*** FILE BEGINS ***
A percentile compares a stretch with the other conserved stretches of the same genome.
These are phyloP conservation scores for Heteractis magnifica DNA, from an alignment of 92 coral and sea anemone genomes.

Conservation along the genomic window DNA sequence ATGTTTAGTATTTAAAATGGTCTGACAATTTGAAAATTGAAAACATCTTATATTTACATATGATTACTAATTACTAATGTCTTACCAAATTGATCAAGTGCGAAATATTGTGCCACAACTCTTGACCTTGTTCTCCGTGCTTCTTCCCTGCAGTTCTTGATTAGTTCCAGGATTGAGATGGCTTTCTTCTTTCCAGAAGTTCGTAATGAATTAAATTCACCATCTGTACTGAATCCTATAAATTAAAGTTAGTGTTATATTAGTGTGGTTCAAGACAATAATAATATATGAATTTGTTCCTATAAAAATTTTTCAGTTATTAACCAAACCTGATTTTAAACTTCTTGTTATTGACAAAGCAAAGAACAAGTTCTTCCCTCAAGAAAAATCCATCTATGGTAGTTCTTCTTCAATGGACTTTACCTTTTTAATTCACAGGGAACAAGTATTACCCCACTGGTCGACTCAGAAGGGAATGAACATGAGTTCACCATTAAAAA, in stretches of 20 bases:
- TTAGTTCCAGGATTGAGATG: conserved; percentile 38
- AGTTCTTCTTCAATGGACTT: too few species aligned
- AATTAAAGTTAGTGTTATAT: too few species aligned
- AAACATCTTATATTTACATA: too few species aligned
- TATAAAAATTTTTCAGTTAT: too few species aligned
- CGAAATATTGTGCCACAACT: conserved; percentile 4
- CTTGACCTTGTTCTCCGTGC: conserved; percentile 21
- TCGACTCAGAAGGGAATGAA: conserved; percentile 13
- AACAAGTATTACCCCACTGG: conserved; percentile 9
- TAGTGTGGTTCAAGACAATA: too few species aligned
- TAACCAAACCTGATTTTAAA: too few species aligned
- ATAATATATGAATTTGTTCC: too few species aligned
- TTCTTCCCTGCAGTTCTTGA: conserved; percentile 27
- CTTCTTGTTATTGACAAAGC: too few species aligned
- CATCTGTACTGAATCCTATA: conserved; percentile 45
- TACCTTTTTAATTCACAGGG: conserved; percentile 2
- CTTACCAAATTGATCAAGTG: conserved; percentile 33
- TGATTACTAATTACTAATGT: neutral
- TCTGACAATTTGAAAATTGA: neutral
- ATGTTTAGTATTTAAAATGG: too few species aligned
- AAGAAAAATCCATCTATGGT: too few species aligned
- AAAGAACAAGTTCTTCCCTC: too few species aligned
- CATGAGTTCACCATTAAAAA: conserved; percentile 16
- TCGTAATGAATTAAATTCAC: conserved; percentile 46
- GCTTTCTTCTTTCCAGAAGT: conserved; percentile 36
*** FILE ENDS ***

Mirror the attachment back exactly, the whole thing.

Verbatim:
A percentile compares a stretch with the other conserved stretches of the same genome.
These are phyloP conservation scores for Heteractis magnifica DNA, from an alignment of 92 coral and sea anemone genomes.

Conservation along the genomic window DNA sequence ATGTTTAGTATTTAAAATGGTCTGACAATTTGAAAATTGAAAACATCTTATATTTACATATGATTACTAATTACTAATGTCTTACCAAATTGATCAAGTGCGAAATATTGTGCCACAACTCTTGACCTTGTTCTCCGTGCTTCTTCCCTGCAGTTCTTGATTAGTTCCAGGATTGAGATGGCTTTCTTCTTTCCAGAAGTTCGTAATGAATTAAATTCACCATCTGTACTGAATCCTATAAATTAAAGTTAGTGTTATATTAGTGTGGTTCAAGACAATAATAATATATGAATTTGTTCCTATAAAAATTTTTCAGTTATTAACCAAACCTGATTTTAAACTTCTTGTTATTGACAAAGCAAAGAACAAGTTCTTCCCTCAAGAAAAATCCATCTATGGTAGTTCTTCTTCAATGGACTTTACCTTTTTAATTCACAGGGAACAAGTATTACCCCACTGGTCGACTCAGAAGGGAATGAACATGAGTTCACCATTAAAAA, in stretches of 20 bases:
- TTAGTTCCAGGATTGAGATG: conserved; percentile 38
- AGTTCTTCTTCAATGGACTT: too few species aligned
- AATTAAAGTTAGTGTTATAT: too few species aligned
- AAACATCTTATATTTACATA: too few species aligned
- TATAAAAATTTTTCAGTTAT: too few species aligned
- CGAAATATTGTGCCACAACT: conserved; percentile 4
- CTTGACCTTGTTCTCCGTGC: conserved; percentile 21
- TCGACTCAGAAGGGAATGAA: conserved; percentile 13
- AACAAGTATTACCCCACTGG: conserved; percentile 9
- TAGTGTGGTTCAAGACAATA: too few species aligned
- TAACCAAACCTGATTTTAAA: too few species aligned
- ATAATATATGAATTTGTTCC: too few species aligned
- TTCTTCCCTGCAGTTCTTGA: conserved; percentile 27
- CTTCTTGTTATTGACAAAGC: too few species aligned
- CATCTGTACTGAATCCTATA: conserved; percentile 45
- TACCTTTTTAATTCACAGGG: conserved; percentile 2
- CTTACCAAATTGATCAAGTG: conserved; percentile 33
- TGATTACTAATTACTAATGT: neutral
- TCTGACAATTTGAAAATTGA: neutral
- ATGTTTAGTATTTAAAATGG: too few species aligned
- AAGAAAAATCCATCTATGGT: too few species aligned
- AAAGAACAAGTTCTTCCCTC: too few species aligned
- CATGAGTTCACCATTAAAAA: conserved; percentile 16
- TCGTAATGAATTAAATTCAC: conserved; percentile 46
- GCTTTCTTCTTTCCAGAAGT: conserved; percentile 36